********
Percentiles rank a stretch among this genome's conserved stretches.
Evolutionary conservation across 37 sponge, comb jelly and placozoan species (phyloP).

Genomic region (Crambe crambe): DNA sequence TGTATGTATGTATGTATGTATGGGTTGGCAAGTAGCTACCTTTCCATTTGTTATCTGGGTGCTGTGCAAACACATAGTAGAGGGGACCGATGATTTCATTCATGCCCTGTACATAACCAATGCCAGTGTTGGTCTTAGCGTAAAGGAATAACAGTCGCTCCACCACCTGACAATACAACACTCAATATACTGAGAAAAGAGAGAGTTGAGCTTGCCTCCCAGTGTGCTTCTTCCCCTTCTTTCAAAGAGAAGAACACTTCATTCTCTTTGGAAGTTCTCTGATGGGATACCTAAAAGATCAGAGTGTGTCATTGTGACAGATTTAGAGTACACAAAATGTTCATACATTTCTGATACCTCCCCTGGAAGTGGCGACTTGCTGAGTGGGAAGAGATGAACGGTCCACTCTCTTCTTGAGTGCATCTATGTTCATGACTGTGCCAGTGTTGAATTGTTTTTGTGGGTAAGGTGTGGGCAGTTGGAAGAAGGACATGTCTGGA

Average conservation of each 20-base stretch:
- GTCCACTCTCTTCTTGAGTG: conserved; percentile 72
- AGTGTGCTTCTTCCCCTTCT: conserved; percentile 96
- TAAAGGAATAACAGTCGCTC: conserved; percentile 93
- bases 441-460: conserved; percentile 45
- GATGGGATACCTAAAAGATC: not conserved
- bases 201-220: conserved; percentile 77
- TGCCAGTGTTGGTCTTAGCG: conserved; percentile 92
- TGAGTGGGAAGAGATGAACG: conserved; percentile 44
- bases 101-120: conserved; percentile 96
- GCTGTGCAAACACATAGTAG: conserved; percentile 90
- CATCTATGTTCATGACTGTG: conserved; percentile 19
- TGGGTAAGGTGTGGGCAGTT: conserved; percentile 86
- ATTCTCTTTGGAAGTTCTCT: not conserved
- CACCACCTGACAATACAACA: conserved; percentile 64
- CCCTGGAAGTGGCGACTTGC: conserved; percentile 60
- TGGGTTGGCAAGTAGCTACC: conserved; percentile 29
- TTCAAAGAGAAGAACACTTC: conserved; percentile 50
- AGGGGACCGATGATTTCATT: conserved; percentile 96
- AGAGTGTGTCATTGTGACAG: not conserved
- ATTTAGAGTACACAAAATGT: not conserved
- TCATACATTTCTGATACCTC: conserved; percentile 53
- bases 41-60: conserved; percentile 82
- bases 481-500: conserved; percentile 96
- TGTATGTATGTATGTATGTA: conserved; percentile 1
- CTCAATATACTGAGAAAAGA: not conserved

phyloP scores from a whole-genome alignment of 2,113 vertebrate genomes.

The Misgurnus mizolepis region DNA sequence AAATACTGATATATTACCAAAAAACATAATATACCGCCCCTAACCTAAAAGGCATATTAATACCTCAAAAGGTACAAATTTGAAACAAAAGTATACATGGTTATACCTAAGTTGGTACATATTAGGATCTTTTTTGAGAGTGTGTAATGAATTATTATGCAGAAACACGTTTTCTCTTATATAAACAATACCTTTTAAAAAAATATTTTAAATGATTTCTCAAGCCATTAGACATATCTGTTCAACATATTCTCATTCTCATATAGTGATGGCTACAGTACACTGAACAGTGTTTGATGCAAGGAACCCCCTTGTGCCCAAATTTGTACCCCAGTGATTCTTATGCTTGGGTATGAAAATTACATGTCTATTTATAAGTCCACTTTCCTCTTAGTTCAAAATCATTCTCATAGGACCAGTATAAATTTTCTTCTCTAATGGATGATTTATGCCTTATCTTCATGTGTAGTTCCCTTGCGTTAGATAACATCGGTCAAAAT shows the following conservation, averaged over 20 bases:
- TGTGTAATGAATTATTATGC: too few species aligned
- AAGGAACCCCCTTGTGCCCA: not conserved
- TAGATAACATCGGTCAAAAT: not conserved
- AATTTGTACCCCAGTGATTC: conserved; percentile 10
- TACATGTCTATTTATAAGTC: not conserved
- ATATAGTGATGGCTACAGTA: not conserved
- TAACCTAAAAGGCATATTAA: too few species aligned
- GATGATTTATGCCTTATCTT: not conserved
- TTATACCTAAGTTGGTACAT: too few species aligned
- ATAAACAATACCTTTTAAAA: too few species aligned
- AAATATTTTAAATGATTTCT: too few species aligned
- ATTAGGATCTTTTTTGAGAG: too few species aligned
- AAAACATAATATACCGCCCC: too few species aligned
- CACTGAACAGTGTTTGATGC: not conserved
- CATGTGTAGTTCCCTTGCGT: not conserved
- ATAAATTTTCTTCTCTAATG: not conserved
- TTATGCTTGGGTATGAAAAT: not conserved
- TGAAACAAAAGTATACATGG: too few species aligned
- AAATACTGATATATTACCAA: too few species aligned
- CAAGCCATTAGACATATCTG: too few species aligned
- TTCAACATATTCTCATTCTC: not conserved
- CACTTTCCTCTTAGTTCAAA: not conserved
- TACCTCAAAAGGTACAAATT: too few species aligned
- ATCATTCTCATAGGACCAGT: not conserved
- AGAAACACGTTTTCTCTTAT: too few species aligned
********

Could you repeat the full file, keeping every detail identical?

Percentiles rank a stretch among this genome's conserved stretches.
Evolutionary conservation across 37 sponge, comb jelly and placozoan species (phyloP).

Genomic region (Crambe crambe): DNA sequence TGTATGTATGTATGTATGTATGGGTTGGCAAGTAGCTACCTTTCCATTTGTTATCTGGGTGCTGTGCAAACACATAGTAGAGGGGACCGATGATTTCATTCATGCCCTGTACATAACCAATGCCAGTGTTGGTCTTAGCGTAAAGGAATAACAGTCGCTCCACCACCTGACAATACAACACTCAATATACTGAGAAAAGAGAGAGTTGAGCTTGCCTCCCAGTGTGCTTCTTCCCCTTCTTTCAAAGAGAAGAACACTTCATTCTCTTTGGAAGTTCTCTGATGGGATACCTAAAAGATCAGAGTGTGTCATTGTGACAGATTTAGAGTACACAAAATGTTCATACATTTCTGATACCTCCCCTGGAAGTGGCGACTTGCTGAGTGGGAAGAGATGAACGGTCCACTCTCTTCTTGAGTGCATCTATGTTCATGACTGTGCCAGTGTTGAATTGTTTTTGTGGGTAAGGTGTGGGCAGTTGGAAGAAGGACATGTCTGGA

Average conservation of each 20-base stretch:
- GTCCACTCTCTTCTTGAGTG: conserved; percentile 72
- AGTGTGCTTCTTCCCCTTCT: conserved; percentile 96
- TAAAGGAATAACAGTCGCTC: conserved; percentile 93
- bases 441-460: conserved; percentile 45
- GATGGGATACCTAAAAGATC: not conserved
- bases 201-220: conserved; percentile 77
- TGCCAGTGTTGGTCTTAGCG: conserved; percentile 92
- TGAGTGGGAAGAGATGAACG: conserved; percentile 44
- bases 101-120: conserved; percentile 96
- GCTGTGCAAACACATAGTAG: conserved; percentile 90
- CATCTATGTTCATGACTGTG: conserved; percentile 19
- TGGGTAAGGTGTGGGCAGTT: conserved; percentile 86
- ATTCTCTTTGGAAGTTCTCT: not conserved
- CACCACCTGACAATACAACA: conserved; percentile 64
- CCCTGGAAGTGGCGACTTGC: conserved; percentile 60
- TGGGTTGGCAAGTAGCTACC: conserved; percentile 29
- TTCAAAGAGAAGAACACTTC: conserved; percentile 50
- AGGGGACCGATGATTTCATT: conserved; percentile 96
- AGAGTGTGTCATTGTGACAG: not conserved
- ATTTAGAGTACACAAAATGT: not conserved
- TCATACATTTCTGATACCTC: conserved; percentile 53
- bases 41-60: conserved; percentile 82
- bases 481-500: conserved; percentile 96
- TGTATGTATGTATGTATGTA: conserved; percentile 1
- CTCAATATACTGAGAAAAGA: not conserved

phyloP scores from a whole-genome alignment of 2,113 vertebrate genomes.

The Misgurnus mizolepis region DNA sequence AAATACTGATATATTACCAAAAAACATAATATACCGCCCCTAACCTAAAAGGCATATTAATACCTCAAAAGGTACAAATTTGAAACAAAAGTATACATGGTTATACCTAAGTTGGTACATATTAGGATCTTTTTTGAGAGTGTGTAATGAATTATTATGCAGAAACACGTTTTCTCTTATATAAACAATACCTTTTAAAAAAATATTTTAAATGATTTCTCAAGCCATTAGACATATCTGTTCAACATATTCTCATTCTCATATAGTGATGGCTACAGTACACTGAACAGTGTTTGATGCAAGGAACCCCCTTGTGCCCAAATTTGTACCCCAGTGATTCTTATGCTTGGGTATGAAAATTACATGTCTATTTATAAGTCCACTTTCCTCTTAGTTCAAAATCATTCTCATAGGACCAGTATAAATTTTCTTCTCTAATGGATGATTTATGCCTTATCTTCATGTGTAGTTCCCTTGCGTTAGATAACATCGGTCAAAAT shows the following conservation, averaged over 20 bases:
- TGTGTAATGAATTATTATGC: too few species aligned
- AAGGAACCCCCTTGTGCCCA: not conserved
- TAGATAACATCGGTCAAAAT: not conserved
- AATTTGTACCCCAGTGATTC: conserved; percentile 10
- TACATGTCTATTTATAAGTC: not conserved
- ATATAGTGATGGCTACAGTA: not conserved
- TAACCTAAAAGGCATATTAA: too few species aligned
- GATGATTTATGCCTTATCTT: not conserved
- TTATACCTAAGTTGGTACAT: too few species aligned
- ATAAACAATACCTTTTAAAA: too few species aligned
- AAATATTTTAAATGATTTCT: too few species aligned
- ATTAGGATCTTTTTTGAGAG: too few species aligned
- AAAACATAATATACCGCCCC: too few species aligned
- CACTGAACAGTGTTTGATGC: not conserved
- CATGTGTAGTTCCCTTGCGT: not conserved
- ATAAATTTTCTTCTCTAATG: not conserved
- TTATGCTTGGGTATGAAAAT: not conserved
- TGAAACAAAAGTATACATGG: too few species aligned
- AAATACTGATATATTACCAA: too few species aligned
- CAAGCCATTAGACATATCTG: too few species aligned
- TTCAACATATTCTCATTCTC: not conserved
- CACTTTCCTCTTAGTTCAAA: not conserved
- TACCTCAAAAGGTACAAATT: too few species aligned
- ATCATTCTCATAGGACCAGT: not conserved
- AGAAACACGTTTTCTCTTAT: too few species aligned